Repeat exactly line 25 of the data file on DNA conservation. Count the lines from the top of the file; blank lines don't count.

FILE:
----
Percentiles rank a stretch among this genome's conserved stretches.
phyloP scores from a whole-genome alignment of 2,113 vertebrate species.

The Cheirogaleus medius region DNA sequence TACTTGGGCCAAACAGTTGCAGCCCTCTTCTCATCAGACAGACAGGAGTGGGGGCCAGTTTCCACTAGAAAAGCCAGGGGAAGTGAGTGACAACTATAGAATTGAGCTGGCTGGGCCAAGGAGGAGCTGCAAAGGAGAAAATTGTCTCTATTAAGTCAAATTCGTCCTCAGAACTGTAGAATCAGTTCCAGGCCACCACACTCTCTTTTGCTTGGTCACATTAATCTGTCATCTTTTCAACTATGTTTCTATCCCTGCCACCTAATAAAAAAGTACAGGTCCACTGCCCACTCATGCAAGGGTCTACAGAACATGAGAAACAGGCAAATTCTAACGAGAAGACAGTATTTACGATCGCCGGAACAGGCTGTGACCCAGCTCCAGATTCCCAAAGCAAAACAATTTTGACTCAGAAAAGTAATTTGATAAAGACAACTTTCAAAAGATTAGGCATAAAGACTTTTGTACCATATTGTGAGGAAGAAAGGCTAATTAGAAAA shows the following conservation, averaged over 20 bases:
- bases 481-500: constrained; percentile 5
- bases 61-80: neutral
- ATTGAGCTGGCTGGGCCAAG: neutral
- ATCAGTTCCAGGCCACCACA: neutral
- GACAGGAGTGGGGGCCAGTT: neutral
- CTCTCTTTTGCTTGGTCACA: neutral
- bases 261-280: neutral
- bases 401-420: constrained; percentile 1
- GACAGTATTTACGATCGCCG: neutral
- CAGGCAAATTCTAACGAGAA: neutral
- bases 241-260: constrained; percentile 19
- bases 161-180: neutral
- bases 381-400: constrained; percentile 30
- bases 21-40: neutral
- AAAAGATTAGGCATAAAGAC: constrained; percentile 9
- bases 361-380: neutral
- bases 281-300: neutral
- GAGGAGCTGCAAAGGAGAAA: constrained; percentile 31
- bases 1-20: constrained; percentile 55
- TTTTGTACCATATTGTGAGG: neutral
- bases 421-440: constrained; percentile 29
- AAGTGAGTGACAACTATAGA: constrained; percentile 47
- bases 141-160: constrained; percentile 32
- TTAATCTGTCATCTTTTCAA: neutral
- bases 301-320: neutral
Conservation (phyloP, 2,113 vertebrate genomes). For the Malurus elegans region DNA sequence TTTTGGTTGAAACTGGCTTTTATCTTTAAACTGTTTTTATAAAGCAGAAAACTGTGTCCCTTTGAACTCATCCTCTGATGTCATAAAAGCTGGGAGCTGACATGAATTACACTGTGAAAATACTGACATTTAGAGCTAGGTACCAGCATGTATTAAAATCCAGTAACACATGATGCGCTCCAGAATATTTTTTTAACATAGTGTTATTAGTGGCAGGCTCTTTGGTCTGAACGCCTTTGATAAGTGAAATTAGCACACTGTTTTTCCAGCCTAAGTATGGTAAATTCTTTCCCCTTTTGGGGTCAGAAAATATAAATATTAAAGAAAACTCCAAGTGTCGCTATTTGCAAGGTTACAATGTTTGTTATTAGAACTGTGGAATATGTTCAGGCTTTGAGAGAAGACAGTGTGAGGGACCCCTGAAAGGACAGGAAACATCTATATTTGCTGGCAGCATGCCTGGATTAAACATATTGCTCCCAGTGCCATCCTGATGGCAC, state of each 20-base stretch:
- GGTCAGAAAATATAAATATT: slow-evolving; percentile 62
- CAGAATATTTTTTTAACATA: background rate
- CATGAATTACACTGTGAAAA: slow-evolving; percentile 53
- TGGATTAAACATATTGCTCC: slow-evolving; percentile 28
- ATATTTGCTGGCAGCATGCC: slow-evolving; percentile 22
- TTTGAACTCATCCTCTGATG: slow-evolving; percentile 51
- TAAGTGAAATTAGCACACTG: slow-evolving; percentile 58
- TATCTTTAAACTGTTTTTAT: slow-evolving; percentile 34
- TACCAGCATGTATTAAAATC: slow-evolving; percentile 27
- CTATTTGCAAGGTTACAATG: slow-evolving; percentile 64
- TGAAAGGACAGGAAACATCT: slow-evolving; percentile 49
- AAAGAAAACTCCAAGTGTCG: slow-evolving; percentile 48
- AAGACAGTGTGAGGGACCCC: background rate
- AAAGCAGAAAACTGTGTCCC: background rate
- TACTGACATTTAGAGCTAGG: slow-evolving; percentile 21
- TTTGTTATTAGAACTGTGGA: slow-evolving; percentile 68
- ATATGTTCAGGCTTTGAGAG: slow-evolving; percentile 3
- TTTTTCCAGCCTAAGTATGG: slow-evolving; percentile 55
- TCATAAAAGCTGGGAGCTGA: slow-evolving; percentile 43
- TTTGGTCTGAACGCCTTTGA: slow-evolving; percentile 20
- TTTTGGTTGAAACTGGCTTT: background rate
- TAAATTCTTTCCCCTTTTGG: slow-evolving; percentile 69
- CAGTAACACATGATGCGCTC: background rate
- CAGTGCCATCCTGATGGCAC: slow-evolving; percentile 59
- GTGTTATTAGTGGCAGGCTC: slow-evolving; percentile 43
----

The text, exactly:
- AAGTGAGTGACAACTATAGA: constrained; percentile 47